Essays written by some of the most respected and well-known military historians of our time (Stephen Ambrose, John Keegan, Caleb Carr, William Manchester etc.), describe the horror and heroism of World War II.
Essays on the most pivotal military conflict of the twentieth century written by renowned historians and presented by the editor of the acclaimed What If?
No reader interested in twentieth-century history and the Second World War will want to miss this collection of fascinating essays. In more than two hundred thousand words and twenty maps, some of the most respected and well-known military historians of our time describe the horror and heroism that defined a generation: the chaos of Europe and the Nazi reign of terror prior to D day; the far-flung fight in East Asia and the Pacific; the secret struggle of intelligence services; the final Allied push into Central Europe; and the atomic end in Japan.
Stephen E. Ambrose tells the miraculous story of a single American company that captured a bridge over the Rhine - a river Hitler had considered a barrier never to be broken. John Keegan takes us inside Berlin in the Spring of 1945 during the most intense city siege in history. William Manchester reminds us of the vital importance of the RAF's radar towers during the Battle of Britain, one of the truly hair-raising "narrow misses" of the war. In two pieces, Caleb Carr illuminates the only war Hilter won - the Blitzkrieg campaign over Poland in 1939 - and brings to life the German "Black Knight," Field Marshal Gerd von Rundstedt, who so inspired his troops in late 1944 that he may have prolonged the war another six months.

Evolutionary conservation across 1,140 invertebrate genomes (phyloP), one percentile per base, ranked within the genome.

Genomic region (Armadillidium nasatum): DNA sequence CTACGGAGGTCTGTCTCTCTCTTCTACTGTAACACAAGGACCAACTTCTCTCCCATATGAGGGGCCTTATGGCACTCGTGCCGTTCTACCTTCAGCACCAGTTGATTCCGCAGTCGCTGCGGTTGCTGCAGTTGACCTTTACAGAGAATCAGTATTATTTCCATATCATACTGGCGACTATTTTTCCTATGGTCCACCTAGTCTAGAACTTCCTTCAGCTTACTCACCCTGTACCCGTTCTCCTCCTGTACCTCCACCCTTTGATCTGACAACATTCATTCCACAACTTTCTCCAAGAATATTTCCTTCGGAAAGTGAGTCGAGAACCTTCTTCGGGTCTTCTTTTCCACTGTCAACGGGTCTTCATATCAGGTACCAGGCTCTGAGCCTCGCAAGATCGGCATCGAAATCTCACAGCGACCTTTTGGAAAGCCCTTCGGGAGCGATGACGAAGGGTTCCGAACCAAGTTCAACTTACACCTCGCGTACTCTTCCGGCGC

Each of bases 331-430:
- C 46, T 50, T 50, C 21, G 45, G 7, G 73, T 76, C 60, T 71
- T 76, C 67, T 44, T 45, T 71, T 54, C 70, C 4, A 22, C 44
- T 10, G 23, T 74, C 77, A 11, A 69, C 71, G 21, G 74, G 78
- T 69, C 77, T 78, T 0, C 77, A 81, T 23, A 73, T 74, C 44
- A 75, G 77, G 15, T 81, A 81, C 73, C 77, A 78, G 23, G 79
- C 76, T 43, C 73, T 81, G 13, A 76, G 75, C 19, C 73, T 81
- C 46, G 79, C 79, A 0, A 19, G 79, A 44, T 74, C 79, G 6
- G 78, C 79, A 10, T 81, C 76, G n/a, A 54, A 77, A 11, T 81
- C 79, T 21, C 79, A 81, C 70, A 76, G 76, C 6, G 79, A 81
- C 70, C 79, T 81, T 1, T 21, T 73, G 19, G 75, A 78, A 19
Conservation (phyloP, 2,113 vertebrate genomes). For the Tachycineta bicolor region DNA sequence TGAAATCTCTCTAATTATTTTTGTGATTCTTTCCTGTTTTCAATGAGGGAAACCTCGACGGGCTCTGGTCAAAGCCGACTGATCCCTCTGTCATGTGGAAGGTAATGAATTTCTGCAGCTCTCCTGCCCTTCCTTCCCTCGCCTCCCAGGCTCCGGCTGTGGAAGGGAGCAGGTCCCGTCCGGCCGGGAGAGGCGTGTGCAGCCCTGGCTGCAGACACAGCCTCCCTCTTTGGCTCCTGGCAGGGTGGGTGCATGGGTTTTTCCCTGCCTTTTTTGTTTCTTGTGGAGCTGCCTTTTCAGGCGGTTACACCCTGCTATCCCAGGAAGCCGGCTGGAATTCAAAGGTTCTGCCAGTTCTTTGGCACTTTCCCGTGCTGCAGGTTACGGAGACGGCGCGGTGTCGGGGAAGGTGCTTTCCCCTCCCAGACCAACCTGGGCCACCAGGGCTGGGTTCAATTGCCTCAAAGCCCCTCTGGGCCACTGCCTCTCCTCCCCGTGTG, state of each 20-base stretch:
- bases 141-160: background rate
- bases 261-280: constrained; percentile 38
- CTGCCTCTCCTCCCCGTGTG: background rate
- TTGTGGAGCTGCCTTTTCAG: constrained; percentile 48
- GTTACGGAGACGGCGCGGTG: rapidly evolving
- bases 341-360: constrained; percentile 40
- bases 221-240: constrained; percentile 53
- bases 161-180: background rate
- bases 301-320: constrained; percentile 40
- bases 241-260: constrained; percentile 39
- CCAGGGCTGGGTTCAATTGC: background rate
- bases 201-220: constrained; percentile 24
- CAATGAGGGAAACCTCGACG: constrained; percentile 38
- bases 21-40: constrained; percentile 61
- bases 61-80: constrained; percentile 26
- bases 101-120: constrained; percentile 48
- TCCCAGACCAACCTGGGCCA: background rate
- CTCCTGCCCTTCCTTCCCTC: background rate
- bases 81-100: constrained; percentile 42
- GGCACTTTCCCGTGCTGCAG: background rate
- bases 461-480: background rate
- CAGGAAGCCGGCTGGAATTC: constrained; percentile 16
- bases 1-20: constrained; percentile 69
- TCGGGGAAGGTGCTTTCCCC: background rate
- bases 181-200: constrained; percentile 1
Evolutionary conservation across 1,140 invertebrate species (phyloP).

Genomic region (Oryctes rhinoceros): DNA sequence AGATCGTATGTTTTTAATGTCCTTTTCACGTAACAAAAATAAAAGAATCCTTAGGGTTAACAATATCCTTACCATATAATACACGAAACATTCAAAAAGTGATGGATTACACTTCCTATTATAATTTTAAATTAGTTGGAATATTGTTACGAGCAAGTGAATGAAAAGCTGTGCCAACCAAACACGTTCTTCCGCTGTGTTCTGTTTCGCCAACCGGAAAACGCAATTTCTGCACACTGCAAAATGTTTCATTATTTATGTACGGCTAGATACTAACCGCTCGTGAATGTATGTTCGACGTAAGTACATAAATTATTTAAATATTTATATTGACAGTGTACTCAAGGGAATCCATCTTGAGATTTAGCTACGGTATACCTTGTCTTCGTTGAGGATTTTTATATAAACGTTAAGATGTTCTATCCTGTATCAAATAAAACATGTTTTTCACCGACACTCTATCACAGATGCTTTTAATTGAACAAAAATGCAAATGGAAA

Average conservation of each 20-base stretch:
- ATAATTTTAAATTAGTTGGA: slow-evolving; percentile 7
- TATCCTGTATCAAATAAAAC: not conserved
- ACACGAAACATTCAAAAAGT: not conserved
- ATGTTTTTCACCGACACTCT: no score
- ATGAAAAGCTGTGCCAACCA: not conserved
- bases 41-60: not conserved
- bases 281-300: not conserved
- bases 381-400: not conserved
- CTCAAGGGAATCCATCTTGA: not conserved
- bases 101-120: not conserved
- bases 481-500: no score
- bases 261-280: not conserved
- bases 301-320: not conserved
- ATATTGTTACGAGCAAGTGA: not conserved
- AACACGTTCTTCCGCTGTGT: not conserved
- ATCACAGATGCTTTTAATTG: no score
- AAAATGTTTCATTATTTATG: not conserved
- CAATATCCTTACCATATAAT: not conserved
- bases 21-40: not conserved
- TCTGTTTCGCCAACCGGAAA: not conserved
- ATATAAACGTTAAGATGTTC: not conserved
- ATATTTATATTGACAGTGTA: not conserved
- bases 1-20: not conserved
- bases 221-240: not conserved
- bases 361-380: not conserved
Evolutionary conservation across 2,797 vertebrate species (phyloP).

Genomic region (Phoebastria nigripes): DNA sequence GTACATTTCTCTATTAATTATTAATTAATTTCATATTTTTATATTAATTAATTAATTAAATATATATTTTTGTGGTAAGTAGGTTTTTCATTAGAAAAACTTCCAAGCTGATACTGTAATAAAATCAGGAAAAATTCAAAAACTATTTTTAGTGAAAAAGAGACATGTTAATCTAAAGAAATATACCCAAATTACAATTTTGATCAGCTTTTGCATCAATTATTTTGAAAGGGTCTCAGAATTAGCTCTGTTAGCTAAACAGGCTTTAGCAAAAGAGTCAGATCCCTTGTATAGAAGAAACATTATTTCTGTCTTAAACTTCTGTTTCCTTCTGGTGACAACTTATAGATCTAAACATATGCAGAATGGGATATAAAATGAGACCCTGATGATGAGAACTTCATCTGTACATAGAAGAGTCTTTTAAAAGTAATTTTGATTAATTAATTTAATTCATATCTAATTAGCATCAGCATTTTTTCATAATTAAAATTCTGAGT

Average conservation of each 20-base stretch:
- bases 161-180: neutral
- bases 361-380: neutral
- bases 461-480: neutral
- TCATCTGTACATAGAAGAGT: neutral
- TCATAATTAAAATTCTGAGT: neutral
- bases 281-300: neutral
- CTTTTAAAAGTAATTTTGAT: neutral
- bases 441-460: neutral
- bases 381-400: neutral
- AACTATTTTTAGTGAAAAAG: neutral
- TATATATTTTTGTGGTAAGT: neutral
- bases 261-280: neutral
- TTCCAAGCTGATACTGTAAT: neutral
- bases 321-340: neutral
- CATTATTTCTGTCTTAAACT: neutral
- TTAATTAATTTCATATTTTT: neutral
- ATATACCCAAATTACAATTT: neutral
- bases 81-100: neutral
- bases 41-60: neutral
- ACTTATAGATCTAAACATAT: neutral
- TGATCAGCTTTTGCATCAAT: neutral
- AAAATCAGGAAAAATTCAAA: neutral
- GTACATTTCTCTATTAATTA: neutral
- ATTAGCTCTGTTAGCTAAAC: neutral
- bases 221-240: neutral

Essays from other illustrious contributors include Antony Beevor on Stalingrad; Victor Davis Hanson on General Curtis LeMay; Eliot A. Cohen on Churchill; and Alistair Horne on Montgomery.
The German Breakout 1939-1941 by Caleb Carr
Hitler's invasion of Poland on September 1, 1939, without a formal declaration of war, signaled the beginning of World War II in Europe. But his Polish campaign was, in a sense, a separate war, a dress rehearsal for the real one in 1940. It was the war Hitler won. Great Britain and France did come in two days later, but they could do little more than stand by while Hitler's armies - and then Stalin's - consumed Poland. That three-week war is chiefly remembered now (if it is remembered at all) as a laboratory for a new kind of mechanized warfare: blitzkrieg. The methods honed in Poland would be those used in France, Russia, and North Africa. But what goes largely unsaid - and it is a point that Caleb Carr emphasizes here - is how hard and well the Poles fought, with many fewer troops than the invaders, inferior equipment, and a strategic situation that was hopeless from day one, and that only ...
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